Supersize My Pay — Fast-food is one of the most profitable industries in our country, and yet the vast majority of fast-food workers earn poverty wages
Robert Reich: And without some redistribution, America’s growing army of low-wage workers may fall prey to demagogues on the right or left who offer convenient scapegoats for their frustrations.
RJ Eskow: 25 percent of American workers receive some form of public assistance – which is a disturbing figure itself. For fast food workers that figure was 52 percent.
RJ Eskow: The minimum wage struggle is occurring at the intersection of growing economic inequality, the erosion of working people’s rights, and the globalization of an economic oligarchy whose scope of power is unprecedented in modern times.
Rebecca Band: On Black Friday (November 29th) Walmart workers and supporters are once again holding a massive day of action at the retail giant’s locations around the country, asking the country’s largest employer to pay its workers a living wage.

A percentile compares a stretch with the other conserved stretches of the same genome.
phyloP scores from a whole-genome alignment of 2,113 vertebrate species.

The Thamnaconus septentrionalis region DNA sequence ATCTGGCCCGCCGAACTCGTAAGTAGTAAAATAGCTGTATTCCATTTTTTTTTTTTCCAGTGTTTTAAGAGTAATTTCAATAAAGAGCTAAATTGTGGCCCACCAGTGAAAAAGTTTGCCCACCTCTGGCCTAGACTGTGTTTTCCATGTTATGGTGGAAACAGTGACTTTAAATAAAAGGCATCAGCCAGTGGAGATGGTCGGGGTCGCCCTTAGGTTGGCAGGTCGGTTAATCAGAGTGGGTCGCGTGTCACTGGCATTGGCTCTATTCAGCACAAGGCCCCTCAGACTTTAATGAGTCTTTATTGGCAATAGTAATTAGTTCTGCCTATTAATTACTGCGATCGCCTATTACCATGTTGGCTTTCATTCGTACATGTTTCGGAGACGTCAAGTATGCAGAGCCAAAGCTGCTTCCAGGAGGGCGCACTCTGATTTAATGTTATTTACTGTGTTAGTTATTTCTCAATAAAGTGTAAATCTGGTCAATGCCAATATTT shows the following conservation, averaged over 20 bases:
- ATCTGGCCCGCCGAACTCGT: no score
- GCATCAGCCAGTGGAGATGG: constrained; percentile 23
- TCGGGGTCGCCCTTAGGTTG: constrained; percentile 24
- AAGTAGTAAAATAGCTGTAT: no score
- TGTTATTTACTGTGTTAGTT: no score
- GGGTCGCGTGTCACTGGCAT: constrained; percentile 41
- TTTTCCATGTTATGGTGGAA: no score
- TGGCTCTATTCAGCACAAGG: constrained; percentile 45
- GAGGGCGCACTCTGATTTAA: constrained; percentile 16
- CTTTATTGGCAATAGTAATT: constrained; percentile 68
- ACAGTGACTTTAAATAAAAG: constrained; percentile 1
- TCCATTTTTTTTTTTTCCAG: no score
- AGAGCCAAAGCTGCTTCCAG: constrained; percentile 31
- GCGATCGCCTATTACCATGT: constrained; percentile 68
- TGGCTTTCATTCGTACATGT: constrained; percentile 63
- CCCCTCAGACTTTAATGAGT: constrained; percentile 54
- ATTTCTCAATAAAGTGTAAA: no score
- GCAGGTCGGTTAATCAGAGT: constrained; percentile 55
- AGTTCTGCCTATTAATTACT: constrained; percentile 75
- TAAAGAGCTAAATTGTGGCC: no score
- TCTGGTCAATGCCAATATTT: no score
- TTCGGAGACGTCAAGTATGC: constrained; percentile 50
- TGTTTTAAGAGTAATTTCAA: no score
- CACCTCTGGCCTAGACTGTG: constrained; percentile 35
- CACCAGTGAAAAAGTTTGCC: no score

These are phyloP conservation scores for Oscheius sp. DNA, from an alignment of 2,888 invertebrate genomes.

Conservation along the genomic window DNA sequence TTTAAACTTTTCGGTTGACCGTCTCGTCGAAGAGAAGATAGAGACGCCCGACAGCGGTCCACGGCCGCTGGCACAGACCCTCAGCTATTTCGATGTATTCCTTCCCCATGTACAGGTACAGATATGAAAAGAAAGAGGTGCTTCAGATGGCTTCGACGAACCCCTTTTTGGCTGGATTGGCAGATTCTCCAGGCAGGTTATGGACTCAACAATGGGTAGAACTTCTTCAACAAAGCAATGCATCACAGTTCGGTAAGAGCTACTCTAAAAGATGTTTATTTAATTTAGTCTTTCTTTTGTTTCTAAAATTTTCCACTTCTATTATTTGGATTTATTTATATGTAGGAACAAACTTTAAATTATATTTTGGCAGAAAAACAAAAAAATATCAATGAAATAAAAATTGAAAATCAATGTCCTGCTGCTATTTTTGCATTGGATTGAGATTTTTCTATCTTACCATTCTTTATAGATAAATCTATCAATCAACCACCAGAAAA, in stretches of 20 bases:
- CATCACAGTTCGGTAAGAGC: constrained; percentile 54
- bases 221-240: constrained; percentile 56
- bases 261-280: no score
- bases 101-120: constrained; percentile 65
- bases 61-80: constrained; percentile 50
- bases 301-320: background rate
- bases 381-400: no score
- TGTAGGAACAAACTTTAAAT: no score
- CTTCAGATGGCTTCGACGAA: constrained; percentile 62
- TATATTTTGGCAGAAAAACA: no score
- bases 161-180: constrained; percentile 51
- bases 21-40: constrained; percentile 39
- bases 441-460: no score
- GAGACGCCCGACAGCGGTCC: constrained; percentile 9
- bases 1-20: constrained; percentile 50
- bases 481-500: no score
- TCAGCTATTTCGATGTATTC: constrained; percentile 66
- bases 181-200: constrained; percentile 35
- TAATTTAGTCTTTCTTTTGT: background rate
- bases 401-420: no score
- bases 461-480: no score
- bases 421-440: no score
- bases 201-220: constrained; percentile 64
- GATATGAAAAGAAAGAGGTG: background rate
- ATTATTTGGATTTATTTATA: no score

Jim Hightower: This corporate colossus, with an annual income greater than 140 countries, wants its poorly-paid employees to buy food for fellow employees whose paychecks leave them in deep poverty.
Aiha Nguyen: Wish a Happy Thanksgiving to your local Walmart workers by standing in solidarity with them for their rights to a better workplace and better wages!
Peter Dreier: A landmark ruling by the National Labor Relations Board says Walmart unlawfully harassed and fired employees for protesting.
Jessica Durrum: To make sure that their rights are respected, TTSI drivers require more than just employee status. They need to be able to organize a union, free of employer resistance.
Mark Vorpahl: Reforms such as the minimum wage benefit workers by forcing businesses to pay them more, but the political system behind such laws is not a neutral arbitrator
Jamie Way: Walmart has set its sights on expanding in urban areas like Los Angeles, but community opposition to its treatment of workers, effect on local business and negative environmental impact has been great.
Steve Mikulan: This Thursday the community coalition that opposed Walmart’s original entry into the historic neighborhood will be demonstrating against the mega-chain’s continued abuse of its low-paid employees.
Jim Hightower: In December 2007, when Wall Street’s reckless greed crashed our economy, the unemployment rate was only about 5%, the average length of being unemployed was half of today’s, and far fewer people were forced into part-time work or had to find multiple jobs to make ends meet. Plus, family income was much higher back then.